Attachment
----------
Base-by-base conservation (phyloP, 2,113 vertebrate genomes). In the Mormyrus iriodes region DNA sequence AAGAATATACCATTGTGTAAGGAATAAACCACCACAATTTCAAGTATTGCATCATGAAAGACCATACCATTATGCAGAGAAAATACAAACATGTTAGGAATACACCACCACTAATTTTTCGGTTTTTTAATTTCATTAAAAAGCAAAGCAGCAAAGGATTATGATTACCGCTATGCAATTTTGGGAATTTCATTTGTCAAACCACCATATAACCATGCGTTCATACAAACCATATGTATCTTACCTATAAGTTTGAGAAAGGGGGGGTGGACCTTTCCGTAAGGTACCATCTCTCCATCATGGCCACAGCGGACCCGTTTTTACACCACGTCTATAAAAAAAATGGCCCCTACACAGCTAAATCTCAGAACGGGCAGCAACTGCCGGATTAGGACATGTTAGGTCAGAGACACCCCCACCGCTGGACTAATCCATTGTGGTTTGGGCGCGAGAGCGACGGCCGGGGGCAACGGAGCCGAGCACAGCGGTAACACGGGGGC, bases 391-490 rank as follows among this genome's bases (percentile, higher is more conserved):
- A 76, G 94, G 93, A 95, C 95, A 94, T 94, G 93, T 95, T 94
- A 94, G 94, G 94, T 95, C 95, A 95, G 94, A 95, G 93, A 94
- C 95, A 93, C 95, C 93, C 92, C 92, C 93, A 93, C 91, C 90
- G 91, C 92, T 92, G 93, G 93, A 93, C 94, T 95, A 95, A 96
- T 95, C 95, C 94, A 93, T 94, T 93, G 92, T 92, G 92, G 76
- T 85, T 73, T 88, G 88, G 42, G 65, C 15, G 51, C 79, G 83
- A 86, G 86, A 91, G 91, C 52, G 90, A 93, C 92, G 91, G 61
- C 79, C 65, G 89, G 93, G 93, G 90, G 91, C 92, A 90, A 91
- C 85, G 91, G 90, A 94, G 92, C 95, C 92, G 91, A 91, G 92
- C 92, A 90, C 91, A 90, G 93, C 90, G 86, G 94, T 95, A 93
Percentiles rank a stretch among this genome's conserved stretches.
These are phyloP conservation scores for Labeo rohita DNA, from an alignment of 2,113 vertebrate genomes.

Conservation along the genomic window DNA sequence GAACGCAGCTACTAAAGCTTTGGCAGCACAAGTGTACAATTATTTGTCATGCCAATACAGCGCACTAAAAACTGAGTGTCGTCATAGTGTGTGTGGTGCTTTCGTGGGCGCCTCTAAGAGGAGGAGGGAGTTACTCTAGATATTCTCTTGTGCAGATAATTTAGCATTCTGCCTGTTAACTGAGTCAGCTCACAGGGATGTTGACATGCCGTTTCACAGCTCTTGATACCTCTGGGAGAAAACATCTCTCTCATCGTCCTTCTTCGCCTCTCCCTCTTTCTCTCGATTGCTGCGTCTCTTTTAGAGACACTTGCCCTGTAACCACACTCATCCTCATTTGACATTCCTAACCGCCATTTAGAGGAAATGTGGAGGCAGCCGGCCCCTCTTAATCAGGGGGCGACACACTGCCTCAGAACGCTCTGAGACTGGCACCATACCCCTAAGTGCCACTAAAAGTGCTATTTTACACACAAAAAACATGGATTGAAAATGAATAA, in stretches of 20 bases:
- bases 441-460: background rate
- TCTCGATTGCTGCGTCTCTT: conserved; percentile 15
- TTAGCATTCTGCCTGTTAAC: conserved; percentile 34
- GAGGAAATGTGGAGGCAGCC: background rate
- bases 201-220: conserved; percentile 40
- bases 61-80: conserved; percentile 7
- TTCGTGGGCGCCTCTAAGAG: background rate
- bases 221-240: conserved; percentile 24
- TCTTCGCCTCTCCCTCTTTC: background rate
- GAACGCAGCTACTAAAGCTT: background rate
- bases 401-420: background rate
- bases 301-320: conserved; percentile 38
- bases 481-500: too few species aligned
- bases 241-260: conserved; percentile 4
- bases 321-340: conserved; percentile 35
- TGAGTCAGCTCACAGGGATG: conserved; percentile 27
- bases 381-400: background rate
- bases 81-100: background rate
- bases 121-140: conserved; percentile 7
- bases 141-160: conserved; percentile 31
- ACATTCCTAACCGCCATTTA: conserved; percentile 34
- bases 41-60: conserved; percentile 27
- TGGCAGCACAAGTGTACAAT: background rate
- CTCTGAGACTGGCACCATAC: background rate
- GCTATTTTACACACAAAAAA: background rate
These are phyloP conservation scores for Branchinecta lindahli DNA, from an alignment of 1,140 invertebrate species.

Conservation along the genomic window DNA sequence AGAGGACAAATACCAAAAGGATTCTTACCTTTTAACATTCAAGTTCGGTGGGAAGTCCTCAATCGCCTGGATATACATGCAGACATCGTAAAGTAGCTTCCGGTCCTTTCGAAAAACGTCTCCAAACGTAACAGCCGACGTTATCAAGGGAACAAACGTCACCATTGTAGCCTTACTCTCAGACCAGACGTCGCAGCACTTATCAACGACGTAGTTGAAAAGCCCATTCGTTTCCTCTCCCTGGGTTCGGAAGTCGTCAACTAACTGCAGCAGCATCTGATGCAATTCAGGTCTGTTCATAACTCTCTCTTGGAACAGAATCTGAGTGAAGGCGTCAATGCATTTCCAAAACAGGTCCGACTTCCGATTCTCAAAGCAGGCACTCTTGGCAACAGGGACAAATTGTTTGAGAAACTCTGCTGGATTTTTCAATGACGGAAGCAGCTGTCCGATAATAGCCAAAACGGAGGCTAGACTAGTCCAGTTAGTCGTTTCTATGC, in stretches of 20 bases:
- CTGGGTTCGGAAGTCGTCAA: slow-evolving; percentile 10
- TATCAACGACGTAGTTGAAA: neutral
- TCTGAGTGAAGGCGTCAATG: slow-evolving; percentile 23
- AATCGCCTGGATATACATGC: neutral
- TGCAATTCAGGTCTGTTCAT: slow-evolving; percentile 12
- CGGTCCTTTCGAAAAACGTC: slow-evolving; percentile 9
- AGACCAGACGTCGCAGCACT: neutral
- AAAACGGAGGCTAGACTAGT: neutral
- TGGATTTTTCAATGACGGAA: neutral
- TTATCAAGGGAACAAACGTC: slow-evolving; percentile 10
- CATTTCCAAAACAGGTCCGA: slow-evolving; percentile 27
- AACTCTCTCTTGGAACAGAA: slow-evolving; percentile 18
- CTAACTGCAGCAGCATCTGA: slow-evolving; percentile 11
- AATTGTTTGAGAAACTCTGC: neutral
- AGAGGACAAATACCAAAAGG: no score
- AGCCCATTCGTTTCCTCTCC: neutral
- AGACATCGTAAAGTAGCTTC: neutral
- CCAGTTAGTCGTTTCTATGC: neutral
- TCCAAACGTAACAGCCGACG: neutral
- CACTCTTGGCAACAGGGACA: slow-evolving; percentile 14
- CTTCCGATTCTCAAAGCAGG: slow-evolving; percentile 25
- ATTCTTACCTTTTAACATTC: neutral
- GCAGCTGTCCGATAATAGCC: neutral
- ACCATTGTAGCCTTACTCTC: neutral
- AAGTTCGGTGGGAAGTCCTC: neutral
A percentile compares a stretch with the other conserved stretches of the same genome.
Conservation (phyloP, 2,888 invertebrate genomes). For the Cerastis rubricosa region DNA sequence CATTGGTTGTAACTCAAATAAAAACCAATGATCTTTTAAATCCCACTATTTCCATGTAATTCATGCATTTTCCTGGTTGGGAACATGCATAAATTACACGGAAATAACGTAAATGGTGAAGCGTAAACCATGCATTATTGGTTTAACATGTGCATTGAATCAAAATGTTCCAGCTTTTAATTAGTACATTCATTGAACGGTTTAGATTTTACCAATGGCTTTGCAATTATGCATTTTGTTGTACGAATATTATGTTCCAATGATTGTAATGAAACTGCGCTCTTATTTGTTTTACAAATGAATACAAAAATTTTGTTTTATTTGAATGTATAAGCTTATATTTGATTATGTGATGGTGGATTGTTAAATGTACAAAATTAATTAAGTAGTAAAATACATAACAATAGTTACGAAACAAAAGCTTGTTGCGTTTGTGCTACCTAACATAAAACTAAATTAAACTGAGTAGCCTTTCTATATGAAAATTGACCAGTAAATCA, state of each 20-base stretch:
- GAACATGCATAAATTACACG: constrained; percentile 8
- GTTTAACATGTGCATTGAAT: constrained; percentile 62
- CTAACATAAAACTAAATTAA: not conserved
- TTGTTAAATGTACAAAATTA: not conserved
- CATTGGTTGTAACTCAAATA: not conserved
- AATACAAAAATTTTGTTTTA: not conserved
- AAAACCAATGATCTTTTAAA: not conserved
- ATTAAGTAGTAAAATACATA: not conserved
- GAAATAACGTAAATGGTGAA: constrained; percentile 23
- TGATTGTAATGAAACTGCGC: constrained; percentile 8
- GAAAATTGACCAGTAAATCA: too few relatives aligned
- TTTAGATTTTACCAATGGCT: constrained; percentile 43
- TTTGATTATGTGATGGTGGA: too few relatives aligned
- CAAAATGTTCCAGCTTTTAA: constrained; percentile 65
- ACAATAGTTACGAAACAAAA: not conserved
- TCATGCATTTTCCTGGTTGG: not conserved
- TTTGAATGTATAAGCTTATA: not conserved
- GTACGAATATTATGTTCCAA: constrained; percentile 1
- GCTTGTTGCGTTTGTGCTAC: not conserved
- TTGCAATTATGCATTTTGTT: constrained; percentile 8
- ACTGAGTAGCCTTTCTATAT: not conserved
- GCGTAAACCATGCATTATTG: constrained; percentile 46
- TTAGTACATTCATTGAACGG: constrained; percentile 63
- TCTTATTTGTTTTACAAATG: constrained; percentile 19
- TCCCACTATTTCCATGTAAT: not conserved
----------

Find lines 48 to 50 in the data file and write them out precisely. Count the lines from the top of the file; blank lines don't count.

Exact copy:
- AGACCAGACGTCGCAGCACT: neutral
- AAAACGGAGGCTAGACTAGT: neutral
- TGGATTTTTCAATGACGGAA: neutral